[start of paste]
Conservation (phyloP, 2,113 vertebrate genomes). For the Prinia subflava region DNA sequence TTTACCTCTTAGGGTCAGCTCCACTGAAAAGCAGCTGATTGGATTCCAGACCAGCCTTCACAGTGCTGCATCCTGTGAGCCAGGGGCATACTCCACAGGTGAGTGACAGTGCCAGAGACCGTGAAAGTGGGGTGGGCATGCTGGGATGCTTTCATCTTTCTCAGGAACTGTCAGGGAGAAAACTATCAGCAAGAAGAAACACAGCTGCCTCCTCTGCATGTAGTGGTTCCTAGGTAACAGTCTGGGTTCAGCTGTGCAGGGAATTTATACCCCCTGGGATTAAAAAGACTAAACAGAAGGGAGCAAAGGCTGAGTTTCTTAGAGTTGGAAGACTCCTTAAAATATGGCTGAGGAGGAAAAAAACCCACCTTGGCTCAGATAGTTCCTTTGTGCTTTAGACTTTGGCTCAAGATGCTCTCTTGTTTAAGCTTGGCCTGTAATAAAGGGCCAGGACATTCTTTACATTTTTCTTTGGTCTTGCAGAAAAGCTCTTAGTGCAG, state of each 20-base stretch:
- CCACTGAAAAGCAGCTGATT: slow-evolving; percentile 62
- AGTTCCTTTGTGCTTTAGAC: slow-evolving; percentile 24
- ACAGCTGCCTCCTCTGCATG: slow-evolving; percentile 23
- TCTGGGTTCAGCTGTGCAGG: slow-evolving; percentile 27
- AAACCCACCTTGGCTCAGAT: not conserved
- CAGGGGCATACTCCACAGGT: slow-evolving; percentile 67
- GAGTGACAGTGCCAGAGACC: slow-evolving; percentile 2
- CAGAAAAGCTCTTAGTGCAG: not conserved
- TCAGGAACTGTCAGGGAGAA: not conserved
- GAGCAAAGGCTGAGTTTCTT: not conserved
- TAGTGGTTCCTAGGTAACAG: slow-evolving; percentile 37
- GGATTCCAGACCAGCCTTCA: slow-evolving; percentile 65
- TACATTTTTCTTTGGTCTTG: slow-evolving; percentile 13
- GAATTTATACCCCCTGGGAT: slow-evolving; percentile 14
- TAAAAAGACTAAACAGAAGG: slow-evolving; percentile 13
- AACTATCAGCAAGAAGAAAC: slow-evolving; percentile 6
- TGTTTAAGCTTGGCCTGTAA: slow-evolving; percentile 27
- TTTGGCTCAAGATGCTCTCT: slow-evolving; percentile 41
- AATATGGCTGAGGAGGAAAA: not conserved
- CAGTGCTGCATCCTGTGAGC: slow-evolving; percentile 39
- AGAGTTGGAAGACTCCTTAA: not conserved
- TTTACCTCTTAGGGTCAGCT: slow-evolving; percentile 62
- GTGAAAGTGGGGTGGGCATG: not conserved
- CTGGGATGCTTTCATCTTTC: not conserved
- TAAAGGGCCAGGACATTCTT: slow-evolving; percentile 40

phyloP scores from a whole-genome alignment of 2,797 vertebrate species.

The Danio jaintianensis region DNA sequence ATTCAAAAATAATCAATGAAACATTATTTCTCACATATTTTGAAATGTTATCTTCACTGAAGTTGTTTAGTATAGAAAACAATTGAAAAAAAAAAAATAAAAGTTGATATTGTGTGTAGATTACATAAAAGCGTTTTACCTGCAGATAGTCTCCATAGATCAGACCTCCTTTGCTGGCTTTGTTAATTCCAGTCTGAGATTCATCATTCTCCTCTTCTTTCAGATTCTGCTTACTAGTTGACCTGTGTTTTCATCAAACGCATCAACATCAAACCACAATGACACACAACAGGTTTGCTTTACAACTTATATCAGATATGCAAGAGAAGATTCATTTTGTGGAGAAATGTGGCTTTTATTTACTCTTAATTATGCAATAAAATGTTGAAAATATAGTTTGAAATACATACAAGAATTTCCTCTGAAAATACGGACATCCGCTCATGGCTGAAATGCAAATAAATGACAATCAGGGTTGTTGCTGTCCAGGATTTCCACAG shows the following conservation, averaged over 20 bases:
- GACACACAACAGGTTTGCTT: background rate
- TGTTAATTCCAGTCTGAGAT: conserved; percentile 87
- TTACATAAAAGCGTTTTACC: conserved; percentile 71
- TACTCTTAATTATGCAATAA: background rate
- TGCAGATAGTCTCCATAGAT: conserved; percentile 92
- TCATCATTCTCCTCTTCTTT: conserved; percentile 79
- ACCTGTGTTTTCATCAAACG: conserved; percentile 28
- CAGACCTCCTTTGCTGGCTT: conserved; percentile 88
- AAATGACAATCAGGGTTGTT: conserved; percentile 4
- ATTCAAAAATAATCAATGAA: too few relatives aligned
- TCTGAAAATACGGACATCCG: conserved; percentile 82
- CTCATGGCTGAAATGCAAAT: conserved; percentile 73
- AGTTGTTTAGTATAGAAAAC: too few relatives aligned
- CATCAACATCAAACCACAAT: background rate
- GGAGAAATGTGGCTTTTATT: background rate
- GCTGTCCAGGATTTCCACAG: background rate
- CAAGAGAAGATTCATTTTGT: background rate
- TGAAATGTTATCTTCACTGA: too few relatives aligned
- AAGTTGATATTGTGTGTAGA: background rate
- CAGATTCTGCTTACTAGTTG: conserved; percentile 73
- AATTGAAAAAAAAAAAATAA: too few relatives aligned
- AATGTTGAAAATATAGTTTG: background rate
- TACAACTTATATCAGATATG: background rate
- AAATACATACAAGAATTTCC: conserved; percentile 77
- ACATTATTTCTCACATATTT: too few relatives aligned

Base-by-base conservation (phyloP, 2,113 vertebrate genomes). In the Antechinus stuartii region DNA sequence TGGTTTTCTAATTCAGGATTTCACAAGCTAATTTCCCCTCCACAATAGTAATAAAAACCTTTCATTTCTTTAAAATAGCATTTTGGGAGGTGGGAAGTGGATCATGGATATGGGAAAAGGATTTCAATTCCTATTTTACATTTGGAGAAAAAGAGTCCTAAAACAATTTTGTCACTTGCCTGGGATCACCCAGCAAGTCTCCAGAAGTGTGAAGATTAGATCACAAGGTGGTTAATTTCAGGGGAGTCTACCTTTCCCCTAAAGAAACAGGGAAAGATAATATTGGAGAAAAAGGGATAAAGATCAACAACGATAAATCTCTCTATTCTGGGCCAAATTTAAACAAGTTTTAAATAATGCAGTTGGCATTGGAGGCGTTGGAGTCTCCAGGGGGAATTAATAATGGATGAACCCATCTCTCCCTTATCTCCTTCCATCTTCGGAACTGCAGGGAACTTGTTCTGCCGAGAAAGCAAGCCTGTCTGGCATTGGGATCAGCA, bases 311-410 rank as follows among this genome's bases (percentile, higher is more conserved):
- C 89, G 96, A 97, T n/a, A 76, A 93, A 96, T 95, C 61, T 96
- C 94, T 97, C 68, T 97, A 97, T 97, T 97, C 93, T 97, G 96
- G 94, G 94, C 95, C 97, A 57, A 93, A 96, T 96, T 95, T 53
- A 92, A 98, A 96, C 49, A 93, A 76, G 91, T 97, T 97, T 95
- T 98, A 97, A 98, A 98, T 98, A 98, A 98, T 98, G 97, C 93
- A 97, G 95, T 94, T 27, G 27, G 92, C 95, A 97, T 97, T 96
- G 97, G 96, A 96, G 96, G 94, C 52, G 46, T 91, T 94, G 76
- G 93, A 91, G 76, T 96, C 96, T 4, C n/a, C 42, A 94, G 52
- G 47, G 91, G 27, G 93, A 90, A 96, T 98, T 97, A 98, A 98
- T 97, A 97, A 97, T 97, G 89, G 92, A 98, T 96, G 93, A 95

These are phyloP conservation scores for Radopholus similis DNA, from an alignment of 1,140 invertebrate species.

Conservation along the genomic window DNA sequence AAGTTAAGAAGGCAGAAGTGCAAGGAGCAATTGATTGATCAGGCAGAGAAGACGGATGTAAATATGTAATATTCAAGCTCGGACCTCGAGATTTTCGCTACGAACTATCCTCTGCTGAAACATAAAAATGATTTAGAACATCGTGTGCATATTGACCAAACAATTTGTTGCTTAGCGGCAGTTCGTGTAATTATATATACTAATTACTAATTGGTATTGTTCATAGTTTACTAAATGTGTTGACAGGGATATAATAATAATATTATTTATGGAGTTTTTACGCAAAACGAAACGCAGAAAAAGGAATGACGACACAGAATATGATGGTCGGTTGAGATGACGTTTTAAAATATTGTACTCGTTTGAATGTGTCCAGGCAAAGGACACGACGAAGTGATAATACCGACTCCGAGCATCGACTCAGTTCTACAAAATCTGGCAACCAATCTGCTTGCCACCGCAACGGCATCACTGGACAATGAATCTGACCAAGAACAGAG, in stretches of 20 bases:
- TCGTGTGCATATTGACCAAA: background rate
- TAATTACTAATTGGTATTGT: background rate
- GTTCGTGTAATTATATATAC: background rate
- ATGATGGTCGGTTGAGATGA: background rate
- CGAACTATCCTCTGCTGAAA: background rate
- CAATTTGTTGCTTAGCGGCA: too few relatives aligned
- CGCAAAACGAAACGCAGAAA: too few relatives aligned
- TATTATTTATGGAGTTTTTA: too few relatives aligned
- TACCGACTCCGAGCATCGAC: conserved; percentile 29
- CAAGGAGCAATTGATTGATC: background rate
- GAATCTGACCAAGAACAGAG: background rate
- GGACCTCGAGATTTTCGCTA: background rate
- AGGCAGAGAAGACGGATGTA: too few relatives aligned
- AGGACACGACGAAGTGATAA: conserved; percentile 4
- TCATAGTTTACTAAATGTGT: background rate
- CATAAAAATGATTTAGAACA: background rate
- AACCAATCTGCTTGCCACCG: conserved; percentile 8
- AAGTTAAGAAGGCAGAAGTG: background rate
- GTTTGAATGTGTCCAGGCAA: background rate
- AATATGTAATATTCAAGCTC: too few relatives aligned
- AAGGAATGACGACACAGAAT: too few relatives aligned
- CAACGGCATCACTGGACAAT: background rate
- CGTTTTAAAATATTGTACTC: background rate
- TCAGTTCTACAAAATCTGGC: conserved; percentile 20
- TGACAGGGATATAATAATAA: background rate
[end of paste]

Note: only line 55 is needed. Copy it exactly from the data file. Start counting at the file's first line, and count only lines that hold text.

- C 89, G 96, A 97, T n/a, A 76, A 93, A 96, T 95, C 61, T 96